You can gauge your thankfulness by your satisfaction in the difficult times of life.

1 Thessalonians 5:18 says, Give thanks in all circumstances; for this is the will of God.

Being thankful in the good times of life doesn’t tell you anything about yourself except that life is good.

It’s when you can be satisfied with what God is doing in your life as the sky falls in that you know you are a thankful person.

The difficult times in life reveal a lot about us.

Being thankful is more than just saying you’re thankful. Saying it doesn’t make it so.

Being thankful is about what you do. It’s about your actions.

Thursday is coming. It’s time to be thankful.

Stay in the Word

Pastor Steve

It’s the Most Wonderful Time of the Year – Or is It?

We’re entering the Holiday Season. Thanksgiving and Christmas are just around the corner. Time to celebrate!

This time of the year means family, food and football for a lot of people. It means the changing of seasons and the leaves turning the beautiful colors of fall. It means parades, parties and presents. And snow! At least for those of us who live in the northeastern part of the United States.

As the song says, It’s the Most Wonderful Time of the Year! Or is it?

Not for everyone.

In all of the festivities it’s easy to forget that we are blessed. It’s even easier to forget those who aren’t.

There are so many people around the world who won’t enjoy the holidays the way you do – and some of them are just outside your back door.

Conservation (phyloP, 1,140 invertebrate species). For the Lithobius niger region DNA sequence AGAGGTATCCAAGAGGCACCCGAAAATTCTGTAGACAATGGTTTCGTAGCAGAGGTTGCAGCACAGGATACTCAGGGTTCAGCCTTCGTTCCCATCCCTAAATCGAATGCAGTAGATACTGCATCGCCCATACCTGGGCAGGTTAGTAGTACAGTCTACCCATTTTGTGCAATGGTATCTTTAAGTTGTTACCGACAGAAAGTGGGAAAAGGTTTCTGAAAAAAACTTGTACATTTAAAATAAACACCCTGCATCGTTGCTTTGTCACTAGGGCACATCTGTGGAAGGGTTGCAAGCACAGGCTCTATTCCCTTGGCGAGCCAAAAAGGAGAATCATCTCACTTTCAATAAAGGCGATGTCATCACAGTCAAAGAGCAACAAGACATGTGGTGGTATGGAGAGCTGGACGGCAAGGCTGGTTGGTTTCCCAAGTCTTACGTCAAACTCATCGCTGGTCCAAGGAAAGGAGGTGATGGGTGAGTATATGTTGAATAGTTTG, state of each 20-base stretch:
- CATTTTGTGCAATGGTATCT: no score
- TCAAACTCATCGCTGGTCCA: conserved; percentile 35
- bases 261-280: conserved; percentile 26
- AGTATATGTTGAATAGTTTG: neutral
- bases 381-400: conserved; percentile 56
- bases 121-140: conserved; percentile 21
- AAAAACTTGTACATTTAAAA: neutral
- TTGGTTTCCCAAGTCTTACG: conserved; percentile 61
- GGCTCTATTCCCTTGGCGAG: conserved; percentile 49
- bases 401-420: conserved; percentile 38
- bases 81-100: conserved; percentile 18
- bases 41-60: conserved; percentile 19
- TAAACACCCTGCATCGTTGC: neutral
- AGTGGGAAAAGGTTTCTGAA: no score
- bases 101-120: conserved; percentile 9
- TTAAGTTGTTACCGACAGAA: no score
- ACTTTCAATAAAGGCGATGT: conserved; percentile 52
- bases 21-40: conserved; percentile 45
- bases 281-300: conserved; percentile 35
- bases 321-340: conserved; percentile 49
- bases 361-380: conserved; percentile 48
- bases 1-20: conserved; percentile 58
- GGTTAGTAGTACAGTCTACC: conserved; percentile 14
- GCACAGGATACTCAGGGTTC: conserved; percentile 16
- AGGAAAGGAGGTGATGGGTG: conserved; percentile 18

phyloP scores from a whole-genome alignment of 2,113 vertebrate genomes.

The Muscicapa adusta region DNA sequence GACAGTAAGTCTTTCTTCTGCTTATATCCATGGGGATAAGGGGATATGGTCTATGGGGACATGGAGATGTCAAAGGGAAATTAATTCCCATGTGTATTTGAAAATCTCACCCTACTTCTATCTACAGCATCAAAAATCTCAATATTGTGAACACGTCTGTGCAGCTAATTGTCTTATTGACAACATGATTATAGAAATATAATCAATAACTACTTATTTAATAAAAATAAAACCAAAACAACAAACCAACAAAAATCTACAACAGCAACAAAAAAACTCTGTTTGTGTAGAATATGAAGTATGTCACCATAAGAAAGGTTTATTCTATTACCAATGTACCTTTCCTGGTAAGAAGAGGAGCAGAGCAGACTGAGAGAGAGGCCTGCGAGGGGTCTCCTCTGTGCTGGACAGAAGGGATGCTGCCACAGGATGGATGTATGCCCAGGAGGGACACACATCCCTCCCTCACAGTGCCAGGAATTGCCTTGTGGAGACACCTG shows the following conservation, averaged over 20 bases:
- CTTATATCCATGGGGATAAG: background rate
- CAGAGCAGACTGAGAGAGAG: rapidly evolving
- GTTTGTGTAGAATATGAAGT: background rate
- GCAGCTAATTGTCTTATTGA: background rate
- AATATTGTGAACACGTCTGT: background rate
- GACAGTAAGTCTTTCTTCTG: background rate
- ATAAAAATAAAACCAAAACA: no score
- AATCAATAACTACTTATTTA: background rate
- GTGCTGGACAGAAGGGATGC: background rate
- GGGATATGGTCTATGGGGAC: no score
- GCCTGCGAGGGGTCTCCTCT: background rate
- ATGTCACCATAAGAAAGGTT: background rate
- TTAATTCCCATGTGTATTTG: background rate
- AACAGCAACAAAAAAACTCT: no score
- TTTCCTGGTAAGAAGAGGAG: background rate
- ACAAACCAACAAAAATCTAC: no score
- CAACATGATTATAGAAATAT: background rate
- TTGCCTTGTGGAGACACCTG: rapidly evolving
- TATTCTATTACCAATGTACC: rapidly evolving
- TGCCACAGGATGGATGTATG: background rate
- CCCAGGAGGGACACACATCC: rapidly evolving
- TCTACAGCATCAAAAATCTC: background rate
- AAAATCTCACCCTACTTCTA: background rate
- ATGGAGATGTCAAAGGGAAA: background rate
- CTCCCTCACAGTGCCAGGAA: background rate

The Bible has a lot to say about how we as Christians are to relate to the poor, especially in the book of Proverbs.

He who has mercy on the poor, happy is he (Prov 14:21).

He who oppresses the poor reproaches his Maker, but he who honors Him has mercy on the needy (Prov 14:31).

He who mocks the poor reproaches his Maker; he who is glad at calamity will not go unpunished (Prov 17:5).

He who has pity on the poor lends to the Lord, and He will pay back what he has given (Prov 19:17).

Whoever shuts his ears to the cry of the poor will also cry himself and not be heard (Prov 21:13).

Check out James 2:2-9 for a longer New Testament perspective on how we are to treat poor people.

There is a special place in the heart of God for poor people and there should be a special place in our hearts as well.

This holiday season find a way to bless someone who is less fortunate than you. Take a holiday meal to a poor family. Buy some presents for some children who won’t get any presents otherwise. Serve a meal at your local rescue mission.